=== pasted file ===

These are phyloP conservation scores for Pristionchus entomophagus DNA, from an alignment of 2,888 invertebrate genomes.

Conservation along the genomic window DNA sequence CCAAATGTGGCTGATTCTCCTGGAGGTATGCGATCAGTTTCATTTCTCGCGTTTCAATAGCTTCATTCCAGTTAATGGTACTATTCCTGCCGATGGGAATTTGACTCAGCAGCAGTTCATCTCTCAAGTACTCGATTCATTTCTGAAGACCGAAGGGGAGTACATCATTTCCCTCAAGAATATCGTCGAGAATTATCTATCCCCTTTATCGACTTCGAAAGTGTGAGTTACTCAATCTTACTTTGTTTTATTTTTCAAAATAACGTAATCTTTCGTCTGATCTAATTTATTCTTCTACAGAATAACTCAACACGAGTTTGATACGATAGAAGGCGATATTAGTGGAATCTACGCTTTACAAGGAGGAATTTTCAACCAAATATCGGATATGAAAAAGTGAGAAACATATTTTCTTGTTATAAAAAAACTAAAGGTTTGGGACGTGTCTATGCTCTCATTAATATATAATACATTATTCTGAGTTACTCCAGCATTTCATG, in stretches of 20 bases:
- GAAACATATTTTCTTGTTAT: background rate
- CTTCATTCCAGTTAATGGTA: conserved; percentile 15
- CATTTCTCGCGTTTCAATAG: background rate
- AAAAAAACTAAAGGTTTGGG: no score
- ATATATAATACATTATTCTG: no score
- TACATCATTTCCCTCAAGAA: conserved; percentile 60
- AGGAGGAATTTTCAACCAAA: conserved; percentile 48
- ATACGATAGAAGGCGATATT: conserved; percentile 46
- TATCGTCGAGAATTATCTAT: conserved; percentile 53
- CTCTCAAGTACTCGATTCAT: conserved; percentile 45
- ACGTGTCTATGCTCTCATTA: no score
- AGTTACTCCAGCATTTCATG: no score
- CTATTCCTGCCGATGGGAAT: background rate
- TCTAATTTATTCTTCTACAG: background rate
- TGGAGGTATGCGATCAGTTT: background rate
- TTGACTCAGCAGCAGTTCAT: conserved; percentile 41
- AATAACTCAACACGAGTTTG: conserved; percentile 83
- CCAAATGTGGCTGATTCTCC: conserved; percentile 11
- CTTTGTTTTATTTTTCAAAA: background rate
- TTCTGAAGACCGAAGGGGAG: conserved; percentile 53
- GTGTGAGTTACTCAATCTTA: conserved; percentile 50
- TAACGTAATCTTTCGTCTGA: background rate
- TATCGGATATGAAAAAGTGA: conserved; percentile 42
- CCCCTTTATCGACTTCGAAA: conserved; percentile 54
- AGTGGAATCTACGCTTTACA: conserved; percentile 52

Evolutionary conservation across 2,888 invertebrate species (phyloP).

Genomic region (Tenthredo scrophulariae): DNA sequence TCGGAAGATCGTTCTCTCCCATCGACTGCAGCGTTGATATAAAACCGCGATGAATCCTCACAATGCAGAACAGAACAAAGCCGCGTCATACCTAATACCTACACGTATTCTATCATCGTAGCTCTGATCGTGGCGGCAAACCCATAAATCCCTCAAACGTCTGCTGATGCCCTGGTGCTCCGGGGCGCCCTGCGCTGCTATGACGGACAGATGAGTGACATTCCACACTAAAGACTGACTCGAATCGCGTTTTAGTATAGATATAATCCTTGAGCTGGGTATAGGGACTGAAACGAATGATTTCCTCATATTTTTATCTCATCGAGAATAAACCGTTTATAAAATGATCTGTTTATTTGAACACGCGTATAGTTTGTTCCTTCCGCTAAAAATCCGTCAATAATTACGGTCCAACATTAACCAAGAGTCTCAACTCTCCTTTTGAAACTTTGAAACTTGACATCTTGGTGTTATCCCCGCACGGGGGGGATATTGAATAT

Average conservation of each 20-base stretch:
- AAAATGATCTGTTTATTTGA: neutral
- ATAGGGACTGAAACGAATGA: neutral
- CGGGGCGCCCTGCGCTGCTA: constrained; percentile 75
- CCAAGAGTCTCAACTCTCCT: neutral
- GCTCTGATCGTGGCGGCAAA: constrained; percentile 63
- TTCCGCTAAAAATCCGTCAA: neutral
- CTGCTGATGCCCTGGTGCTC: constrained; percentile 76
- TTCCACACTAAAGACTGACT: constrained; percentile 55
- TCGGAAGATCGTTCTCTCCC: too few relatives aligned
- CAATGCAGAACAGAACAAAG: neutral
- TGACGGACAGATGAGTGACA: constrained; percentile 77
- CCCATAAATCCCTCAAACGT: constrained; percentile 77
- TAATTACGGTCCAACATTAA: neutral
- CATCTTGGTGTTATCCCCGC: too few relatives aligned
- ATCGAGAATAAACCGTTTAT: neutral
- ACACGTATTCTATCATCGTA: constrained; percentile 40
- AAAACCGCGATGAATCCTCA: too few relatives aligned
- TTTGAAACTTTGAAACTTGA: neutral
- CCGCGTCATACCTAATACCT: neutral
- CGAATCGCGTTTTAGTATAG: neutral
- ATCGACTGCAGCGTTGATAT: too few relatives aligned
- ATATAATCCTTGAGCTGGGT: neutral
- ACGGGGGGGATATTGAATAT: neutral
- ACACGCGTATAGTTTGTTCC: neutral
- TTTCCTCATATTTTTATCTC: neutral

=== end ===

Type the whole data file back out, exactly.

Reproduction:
These are phyloP conservation scores for Pristionchus entomophagus DNA, from an alignment of 2,888 invertebrate genomes.

Conservation along the genomic window DNA sequence CCAAATGTGGCTGATTCTCCTGGAGGTATGCGATCAGTTTCATTTCTCGCGTTTCAATAGCTTCATTCCAGTTAATGGTACTATTCCTGCCGATGGGAATTTGACTCAGCAGCAGTTCATCTCTCAAGTACTCGATTCATTTCTGAAGACCGAAGGGGAGTACATCATTTCCCTCAAGAATATCGTCGAGAATTATCTATCCCCTTTATCGACTTCGAAAGTGTGAGTTACTCAATCTTACTTTGTTTTATTTTTCAAAATAACGTAATCTTTCGTCTGATCTAATTTATTCTTCTACAGAATAACTCAACACGAGTTTGATACGATAGAAGGCGATATTAGTGGAATCTACGCTTTACAAGGAGGAATTTTCAACCAAATATCGGATATGAAAAAGTGAGAAACATATTTTCTTGTTATAAAAAAACTAAAGGTTTGGGACGTGTCTATGCTCTCATTAATATATAATACATTATTCTGAGTTACTCCAGCATTTCATG, in stretches of 20 bases:
- GAAACATATTTTCTTGTTAT: background rate
- CTTCATTCCAGTTAATGGTA: conserved; percentile 15
- CATTTCTCGCGTTTCAATAG: background rate
- AAAAAAACTAAAGGTTTGGG: no score
- ATATATAATACATTATTCTG: no score
- TACATCATTTCCCTCAAGAA: conserved; percentile 60
- AGGAGGAATTTTCAACCAAA: conserved; percentile 48
- ATACGATAGAAGGCGATATT: conserved; percentile 46
- TATCGTCGAGAATTATCTAT: conserved; percentile 53
- CTCTCAAGTACTCGATTCAT: conserved; percentile 45
- ACGTGTCTATGCTCTCATTA: no score
- AGTTACTCCAGCATTTCATG: no score
- CTATTCCTGCCGATGGGAAT: background rate
- TCTAATTTATTCTTCTACAG: background rate
- TGGAGGTATGCGATCAGTTT: background rate
- TTGACTCAGCAGCAGTTCAT: conserved; percentile 41
- AATAACTCAACACGAGTTTG: conserved; percentile 83
- CCAAATGTGGCTGATTCTCC: conserved; percentile 11
- CTTTGTTTTATTTTTCAAAA: background rate
- TTCTGAAGACCGAAGGGGAG: conserved; percentile 53
- GTGTGAGTTACTCAATCTTA: conserved; percentile 50
- TAACGTAATCTTTCGTCTGA: background rate
- TATCGGATATGAAAAAGTGA: conserved; percentile 42
- CCCCTTTATCGACTTCGAAA: conserved; percentile 54
- AGTGGAATCTACGCTTTACA: conserved; percentile 52

Evolutionary conservation across 2,888 invertebrate species (phyloP).

Genomic region (Tenthredo scrophulariae): DNA sequence TCGGAAGATCGTTCTCTCCCATCGACTGCAGCGTTGATATAAAACCGCGATGAATCCTCACAATGCAGAACAGAACAAAGCCGCGTCATACCTAATACCTACACGTATTCTATCATCGTAGCTCTGATCGTGGCGGCAAACCCATAAATCCCTCAAACGTCTGCTGATGCCCTGGTGCTCCGGGGCGCCCTGCGCTGCTATGACGGACAGATGAGTGACATTCCACACTAAAGACTGACTCGAATCGCGTTTTAGTATAGATATAATCCTTGAGCTGGGTATAGGGACTGAAACGAATGATTTCCTCATATTTTTATCTCATCGAGAATAAACCGTTTATAAAATGATCTGTTTATTTGAACACGCGTATAGTTTGTTCCTTCCGCTAAAAATCCGTCAATAATTACGGTCCAACATTAACCAAGAGTCTCAACTCTCCTTTTGAAACTTTGAAACTTGACATCTTGGTGTTATCCCCGCACGGGGGGGATATTGAATAT

Average conservation of each 20-base stretch:
- AAAATGATCTGTTTATTTGA: neutral
- ATAGGGACTGAAACGAATGA: neutral
- CGGGGCGCCCTGCGCTGCTA: constrained; percentile 75
- CCAAGAGTCTCAACTCTCCT: neutral
- GCTCTGATCGTGGCGGCAAA: constrained; percentile 63
- TTCCGCTAAAAATCCGTCAA: neutral
- CTGCTGATGCCCTGGTGCTC: constrained; percentile 76
- TTCCACACTAAAGACTGACT: constrained; percentile 55
- TCGGAAGATCGTTCTCTCCC: too few relatives aligned
- CAATGCAGAACAGAACAAAG: neutral
- TGACGGACAGATGAGTGACA: constrained; percentile 77
- CCCATAAATCCCTCAAACGT: constrained; percentile 77
- TAATTACGGTCCAACATTAA: neutral
- CATCTTGGTGTTATCCCCGC: too few relatives aligned
- ATCGAGAATAAACCGTTTAT: neutral
- ACACGTATTCTATCATCGTA: constrained; percentile 40
- AAAACCGCGATGAATCCTCA: too few relatives aligned
- TTTGAAACTTTGAAACTTGA: neutral
- CCGCGTCATACCTAATACCT: neutral
- CGAATCGCGTTTTAGTATAG: neutral
- ATCGACTGCAGCGTTGATAT: too few relatives aligned
- ATATAATCCTTGAGCTGGGT: neutral
- ACGGGGGGGATATTGAATAT: neutral
- ACACGCGTATAGTTTGTTCC: neutral
- TTTCCTCATATTTTTATCTC: neutral